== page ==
Federal agencies have a long history of partnering and cooperating with institutions of higher education to advance science, technology, engineering, and mathematics (STEM) research. Yet many Minority Serving Institutions (MSIs) have traditionally been overlooked or rejected when applying for federal research grants or partnerships with government entities.
In 2018, only 3% of federal STEM-related funding to colleges and universities went to MSIs, even though these schools make up 14% of eligible institutions, according to the American Society for Engineering Education. In recent years, however, more and more agencies are working with MSIs to build their research capacity and increase the diversity of the STEM workforce.
“[E]Increased financial investments in MSIs are critical to cultivating the continued success of these institutions and their students, especially in STEM disciplines,” states a 2019 report from the National Academies of Science, Engineering, and Medicine. “To support greater investments in MSIs, current financing methods need to be re-examined and new innovative models explored.”
In the past year alone, many government agencies have launched new programs and funding opportunities to create a more equitable STEM workforce. While many of these initiatives are designed specifically to address long-standing inequalities, they’re also critical to ensuring the United States remains at the forefront of research and technology, says Sonja Montas-Hunter, PhD, director of the National Science Foundation’s (NSF) Newly Created Resource Centers and Resource Centers (HSI-Net) for the Hispanic-Serving Institutions Programs Network.
“The landscape of our [higher education] institutions, especially among student populations, is changing,” says Montas-Hunter. “I think what’s being recognized now is that we can’t stay globally competitive, as a nation, without considering the diversity of our population.”
The NSF announced the launch of HSI-Net on June 22 as part of its overall Improving Undergraduate STEM Education: HSI Program, which was established in 2017 to increase recruitment, retention, and graduation rates for Hispanic and Latinx. Through this new initiative, the organization will dedicate $29 million to strengthen STEM education and research in HSIs nationwide.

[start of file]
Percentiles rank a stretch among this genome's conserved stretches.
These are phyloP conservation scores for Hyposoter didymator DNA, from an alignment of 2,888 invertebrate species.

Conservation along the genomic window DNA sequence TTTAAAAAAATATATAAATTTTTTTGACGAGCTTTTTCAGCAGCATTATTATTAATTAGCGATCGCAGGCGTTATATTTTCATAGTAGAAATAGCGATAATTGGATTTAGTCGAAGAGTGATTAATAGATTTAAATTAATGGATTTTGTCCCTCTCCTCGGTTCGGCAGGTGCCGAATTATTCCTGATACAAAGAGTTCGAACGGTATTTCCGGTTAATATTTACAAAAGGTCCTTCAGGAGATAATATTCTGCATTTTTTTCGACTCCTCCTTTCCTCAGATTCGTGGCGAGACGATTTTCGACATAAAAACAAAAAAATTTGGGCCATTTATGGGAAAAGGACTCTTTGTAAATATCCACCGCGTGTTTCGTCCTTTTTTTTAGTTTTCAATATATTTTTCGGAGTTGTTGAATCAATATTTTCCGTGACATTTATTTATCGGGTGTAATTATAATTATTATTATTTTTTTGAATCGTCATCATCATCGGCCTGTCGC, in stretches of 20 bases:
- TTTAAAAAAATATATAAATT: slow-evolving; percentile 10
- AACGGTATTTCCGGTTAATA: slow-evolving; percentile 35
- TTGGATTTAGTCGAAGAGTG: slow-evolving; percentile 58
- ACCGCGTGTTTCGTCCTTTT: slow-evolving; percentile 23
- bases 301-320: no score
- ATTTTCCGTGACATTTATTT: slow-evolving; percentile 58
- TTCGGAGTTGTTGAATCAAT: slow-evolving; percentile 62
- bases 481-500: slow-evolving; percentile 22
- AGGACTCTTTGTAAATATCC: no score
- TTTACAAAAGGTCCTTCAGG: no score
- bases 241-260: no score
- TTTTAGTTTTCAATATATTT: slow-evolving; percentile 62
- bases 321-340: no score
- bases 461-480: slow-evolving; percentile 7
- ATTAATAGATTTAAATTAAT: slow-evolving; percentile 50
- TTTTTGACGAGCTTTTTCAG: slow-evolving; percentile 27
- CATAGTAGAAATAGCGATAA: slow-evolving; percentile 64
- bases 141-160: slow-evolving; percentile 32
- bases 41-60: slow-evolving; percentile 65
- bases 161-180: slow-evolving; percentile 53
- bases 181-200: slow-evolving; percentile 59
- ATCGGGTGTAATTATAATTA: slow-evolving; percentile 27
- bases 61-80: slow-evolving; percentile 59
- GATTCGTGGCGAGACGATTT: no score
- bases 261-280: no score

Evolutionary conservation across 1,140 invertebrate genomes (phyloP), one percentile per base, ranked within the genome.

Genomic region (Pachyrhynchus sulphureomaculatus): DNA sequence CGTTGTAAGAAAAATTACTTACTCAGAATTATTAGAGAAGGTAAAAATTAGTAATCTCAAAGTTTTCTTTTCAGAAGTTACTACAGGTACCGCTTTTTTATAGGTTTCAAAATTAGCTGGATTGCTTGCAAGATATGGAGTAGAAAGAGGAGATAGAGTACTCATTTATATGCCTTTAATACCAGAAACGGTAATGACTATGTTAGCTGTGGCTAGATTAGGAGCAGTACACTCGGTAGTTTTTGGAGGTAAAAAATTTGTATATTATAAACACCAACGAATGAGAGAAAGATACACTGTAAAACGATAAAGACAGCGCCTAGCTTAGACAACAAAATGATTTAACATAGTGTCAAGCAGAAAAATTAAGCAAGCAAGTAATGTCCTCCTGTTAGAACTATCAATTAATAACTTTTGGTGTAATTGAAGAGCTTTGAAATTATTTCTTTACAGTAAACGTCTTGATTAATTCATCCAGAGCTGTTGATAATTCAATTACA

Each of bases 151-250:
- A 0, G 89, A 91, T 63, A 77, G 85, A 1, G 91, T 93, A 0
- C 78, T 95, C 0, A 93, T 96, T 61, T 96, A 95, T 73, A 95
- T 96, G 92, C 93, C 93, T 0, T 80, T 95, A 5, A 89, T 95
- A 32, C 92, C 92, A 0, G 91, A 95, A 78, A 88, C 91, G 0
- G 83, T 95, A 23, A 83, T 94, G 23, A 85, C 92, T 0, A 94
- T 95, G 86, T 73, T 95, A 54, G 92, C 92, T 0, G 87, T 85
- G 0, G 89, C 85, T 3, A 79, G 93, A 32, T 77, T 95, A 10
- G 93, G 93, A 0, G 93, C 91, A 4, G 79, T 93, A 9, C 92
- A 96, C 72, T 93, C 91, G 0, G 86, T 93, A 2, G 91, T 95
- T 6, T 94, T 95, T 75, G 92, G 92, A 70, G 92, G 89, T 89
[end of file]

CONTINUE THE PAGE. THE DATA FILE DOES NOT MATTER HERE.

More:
The funding will support the creation of two collaborative centers to be housed at NSF: the Community Coordination Center (HSI-CCC) and the Center for Assessment, Research and Synthesis (HSI-CERS). The HSI-CCC will bring together HSIs from across the country, including schools that are not NSF recipients, to work on STEM projects. The HSI-CERS will produce impact reports on various research projects that can be useful to different HSI STEM programs and will help institutions assess their grant application processes to ensure competitiveness when applying for funding. Both centers will also be responsible for creating regular opportunities for community engagement, such as webinars and workshops. This will ultimately help participating HSIs build their research capacity and become more competitive when applying for federal grants, Montas-Hunter says.
“One of the shortcomings we see is that the voices of those [HSI] communities are not normally there,” she says. “They are not at the table. HSI-Net aims to bring these communities together, bring authenticity to these partnerships and ensure that voices are heard.
The new initiative will also select five HSIs to be program hubs that “will serve as resources for innovative initiatives organized around key issues designed to effectively serve the HSI community and its stakeholders,” according to the NSF. The specific purpose of each will be determined by the institutions, which Montas-Hunter says hopes will be located across the United States to reflect the diversity of Latinx populations.